On May 9, Québec Premier Jean Charest unveiled for a second time his famous “Plan Nord” that aims to occupy, develop and exploit this vast territory north of the 49th parallel. The area is 1.2 million square kilometers and makes up over 70% of Québec’s land mass.
Coordinated by a new state corporation, the Charest plan anticipates public and private investments of about $80 billion over a period of 25 years. This includes some 11 mining projects that are already underway, like the one announced a few days ago by ArcelorMittal, which plans to significantly increase its iron extraction in Fermont, in the Northeast part of the province. The plan also includes the development of new energy projects (hydro, wind and tidal), which will add over 3,500 megawatts to Hydro-Québec’s total capacity.
The Plan will no doubt have a detrimental affect on the health of Aboriginal people, according to Martin Lukacs, an activist with the Barriere Lake Solidarity Committee. Already, he says, “one in six indigenous communities in this country are on an active boil water alert.” Lukacs cites studies that show suicide and poor health outcomes increase when Aboriginal communities are no longer able to hunt and fish on their lands.
Out of the 18,000 contaminated sites identified by the Treasury Board of Canada, around 5,000 are on treaty territories. Meanwhile, the life expectancy of Aboriginal people is approximately seven years lower than the average, according to Statistics Canada, and many indigenous communities near mining projects suffer through-the-roof cancer rates.
From the $2.1 billion the Québec government plans to invest in the five first years of its Plan, a mere $382 million will be used to establish so-called “social measures.” And yet, “social measures” includes the money that will be spent to train the workforce the capitalists will need. For the people who inhabit the territory covered by the Plan Nord (who are mainly indigenous and Inuit), the only concrete measure that has been announced is the building of 840 houses in Nunavik and the renovation of 482 others. But even then, these housing projects are not necessarily intended for current residents.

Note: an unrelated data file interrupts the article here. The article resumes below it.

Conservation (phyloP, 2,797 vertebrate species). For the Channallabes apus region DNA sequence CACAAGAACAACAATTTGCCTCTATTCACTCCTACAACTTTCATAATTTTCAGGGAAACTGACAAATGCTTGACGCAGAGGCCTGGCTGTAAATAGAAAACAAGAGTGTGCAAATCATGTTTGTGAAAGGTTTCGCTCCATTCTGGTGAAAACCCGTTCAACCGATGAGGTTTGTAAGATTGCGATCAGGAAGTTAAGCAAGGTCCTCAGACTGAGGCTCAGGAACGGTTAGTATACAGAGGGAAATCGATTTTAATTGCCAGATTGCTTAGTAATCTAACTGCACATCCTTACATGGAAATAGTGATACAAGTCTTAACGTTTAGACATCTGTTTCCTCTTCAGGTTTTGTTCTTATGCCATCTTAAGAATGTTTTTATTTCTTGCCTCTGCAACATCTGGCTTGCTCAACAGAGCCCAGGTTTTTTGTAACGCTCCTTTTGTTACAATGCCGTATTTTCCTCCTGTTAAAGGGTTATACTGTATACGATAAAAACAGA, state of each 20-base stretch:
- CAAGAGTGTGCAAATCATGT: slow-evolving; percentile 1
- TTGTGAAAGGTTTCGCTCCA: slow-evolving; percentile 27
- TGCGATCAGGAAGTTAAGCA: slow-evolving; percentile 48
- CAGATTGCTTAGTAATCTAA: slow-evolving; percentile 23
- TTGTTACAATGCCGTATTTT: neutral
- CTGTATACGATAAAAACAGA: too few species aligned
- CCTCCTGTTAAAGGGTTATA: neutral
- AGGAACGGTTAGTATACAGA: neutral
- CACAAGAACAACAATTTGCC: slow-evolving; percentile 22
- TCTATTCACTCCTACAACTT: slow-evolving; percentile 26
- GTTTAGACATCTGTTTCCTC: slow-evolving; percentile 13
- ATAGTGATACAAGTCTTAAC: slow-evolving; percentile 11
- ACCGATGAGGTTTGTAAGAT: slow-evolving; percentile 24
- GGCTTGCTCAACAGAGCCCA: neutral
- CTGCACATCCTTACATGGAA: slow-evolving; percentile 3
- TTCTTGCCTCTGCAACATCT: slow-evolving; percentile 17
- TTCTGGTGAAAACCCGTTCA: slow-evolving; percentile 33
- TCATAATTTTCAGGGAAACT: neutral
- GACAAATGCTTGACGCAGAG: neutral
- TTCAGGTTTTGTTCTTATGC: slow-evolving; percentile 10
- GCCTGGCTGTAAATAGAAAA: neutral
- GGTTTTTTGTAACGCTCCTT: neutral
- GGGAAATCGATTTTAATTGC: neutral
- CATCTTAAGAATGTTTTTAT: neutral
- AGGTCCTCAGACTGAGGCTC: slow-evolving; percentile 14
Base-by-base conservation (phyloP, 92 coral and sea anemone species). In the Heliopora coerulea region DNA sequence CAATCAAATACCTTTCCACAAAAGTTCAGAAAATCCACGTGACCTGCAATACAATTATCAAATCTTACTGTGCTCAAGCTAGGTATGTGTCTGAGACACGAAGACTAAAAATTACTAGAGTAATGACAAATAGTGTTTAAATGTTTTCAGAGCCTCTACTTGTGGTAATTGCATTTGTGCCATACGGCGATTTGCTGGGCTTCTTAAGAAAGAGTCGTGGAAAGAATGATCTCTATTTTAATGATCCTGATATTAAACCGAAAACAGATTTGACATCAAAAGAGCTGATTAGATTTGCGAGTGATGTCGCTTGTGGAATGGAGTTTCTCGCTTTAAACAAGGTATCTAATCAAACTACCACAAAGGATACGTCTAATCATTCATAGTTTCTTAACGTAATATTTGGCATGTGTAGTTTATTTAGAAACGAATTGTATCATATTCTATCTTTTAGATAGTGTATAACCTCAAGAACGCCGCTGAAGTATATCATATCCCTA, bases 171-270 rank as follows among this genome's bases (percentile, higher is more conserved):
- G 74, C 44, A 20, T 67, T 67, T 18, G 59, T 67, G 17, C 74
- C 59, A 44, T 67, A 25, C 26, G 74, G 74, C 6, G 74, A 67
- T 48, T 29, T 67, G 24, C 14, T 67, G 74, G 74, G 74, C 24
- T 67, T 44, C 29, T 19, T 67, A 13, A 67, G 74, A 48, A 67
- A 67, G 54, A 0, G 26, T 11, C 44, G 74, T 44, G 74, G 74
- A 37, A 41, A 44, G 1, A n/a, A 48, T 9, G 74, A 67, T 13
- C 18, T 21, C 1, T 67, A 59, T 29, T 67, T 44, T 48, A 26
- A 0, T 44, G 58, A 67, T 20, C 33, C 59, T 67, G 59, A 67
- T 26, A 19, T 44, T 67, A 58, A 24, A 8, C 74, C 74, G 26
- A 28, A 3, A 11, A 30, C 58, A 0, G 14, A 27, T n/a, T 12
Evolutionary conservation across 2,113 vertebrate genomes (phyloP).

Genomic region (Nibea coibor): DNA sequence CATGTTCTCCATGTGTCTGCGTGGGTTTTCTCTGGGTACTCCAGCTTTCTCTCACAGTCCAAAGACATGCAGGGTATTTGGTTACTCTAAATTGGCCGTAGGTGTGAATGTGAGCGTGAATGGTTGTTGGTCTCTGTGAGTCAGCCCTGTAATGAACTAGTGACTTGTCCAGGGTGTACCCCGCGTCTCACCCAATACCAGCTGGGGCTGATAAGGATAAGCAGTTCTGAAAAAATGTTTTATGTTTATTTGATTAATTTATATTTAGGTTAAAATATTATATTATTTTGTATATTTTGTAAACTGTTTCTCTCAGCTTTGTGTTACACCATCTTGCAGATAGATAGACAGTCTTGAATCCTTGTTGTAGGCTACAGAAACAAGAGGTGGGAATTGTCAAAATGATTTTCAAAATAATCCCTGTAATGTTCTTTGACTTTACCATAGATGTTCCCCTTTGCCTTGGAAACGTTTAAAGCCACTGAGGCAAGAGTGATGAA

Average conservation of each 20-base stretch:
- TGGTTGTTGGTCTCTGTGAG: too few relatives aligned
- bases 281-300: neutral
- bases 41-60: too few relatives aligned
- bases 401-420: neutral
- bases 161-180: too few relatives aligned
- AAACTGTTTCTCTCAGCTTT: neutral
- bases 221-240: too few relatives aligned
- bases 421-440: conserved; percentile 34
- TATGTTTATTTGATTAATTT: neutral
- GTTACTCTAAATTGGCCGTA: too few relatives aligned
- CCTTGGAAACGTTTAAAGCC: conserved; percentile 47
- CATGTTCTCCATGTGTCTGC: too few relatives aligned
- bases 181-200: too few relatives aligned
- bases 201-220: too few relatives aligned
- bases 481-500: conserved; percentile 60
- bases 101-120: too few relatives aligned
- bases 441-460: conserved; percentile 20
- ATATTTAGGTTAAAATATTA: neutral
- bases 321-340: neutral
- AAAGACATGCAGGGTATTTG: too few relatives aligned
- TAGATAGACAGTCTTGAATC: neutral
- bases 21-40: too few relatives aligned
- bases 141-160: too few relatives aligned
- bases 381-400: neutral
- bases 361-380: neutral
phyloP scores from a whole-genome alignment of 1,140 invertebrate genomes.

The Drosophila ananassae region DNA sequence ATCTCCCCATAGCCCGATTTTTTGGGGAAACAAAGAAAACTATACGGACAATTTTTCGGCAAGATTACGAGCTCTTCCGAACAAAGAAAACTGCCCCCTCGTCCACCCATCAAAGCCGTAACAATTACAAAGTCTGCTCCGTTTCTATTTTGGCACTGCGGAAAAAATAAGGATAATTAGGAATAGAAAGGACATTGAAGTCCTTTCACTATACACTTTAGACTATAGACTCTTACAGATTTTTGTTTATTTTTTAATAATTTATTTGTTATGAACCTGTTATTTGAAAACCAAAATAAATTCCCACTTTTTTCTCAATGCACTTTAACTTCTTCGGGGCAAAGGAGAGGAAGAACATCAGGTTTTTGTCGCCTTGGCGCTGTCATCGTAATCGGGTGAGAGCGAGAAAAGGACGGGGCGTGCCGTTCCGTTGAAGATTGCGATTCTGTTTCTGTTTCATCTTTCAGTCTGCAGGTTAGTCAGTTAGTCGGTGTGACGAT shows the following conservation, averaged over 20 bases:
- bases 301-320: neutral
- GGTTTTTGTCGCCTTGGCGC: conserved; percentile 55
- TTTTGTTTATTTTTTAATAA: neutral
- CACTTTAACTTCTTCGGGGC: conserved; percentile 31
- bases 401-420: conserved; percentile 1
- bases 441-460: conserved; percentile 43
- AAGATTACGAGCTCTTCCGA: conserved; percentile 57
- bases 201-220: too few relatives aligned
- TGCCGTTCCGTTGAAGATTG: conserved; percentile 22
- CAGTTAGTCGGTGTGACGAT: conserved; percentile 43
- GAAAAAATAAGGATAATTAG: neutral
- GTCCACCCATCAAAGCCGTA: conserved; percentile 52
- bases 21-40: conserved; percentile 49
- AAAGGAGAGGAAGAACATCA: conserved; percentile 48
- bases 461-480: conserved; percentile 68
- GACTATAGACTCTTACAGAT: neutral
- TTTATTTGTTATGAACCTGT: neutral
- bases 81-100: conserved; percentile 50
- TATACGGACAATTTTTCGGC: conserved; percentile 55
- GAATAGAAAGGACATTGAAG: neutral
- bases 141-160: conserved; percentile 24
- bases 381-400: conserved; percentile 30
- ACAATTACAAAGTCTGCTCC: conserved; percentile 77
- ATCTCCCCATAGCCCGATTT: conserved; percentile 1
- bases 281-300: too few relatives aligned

The government’s official website specifies that these housing projects will aim “to develop the accommodation capacity” of the concerned territories. A leaked report from the Ministry of Health said that while 8% of Québec houses require major repairs on average, no less than 36% of houses in Nunavik and 31% of Cree houses require such major work. But with the Plan Nord, the new or renovated houses will be first given to the bosses and foremen from the big corporations and then, if some are still available, to workers from the south.
While it has not generated the level of enthusiasm the Charest government would have wished, the opposition parties are hardly critical of the Plan. Official Opposition leader Pauline Marois said her party agrees with the general outline of the project and even promised to maintain it if the PQ was to win the next provincial election. Much of the criticism has focused on the level of royalties the government plans will require from mining companies and the tax benefits it will grant to them, which could eventually cancel out the former.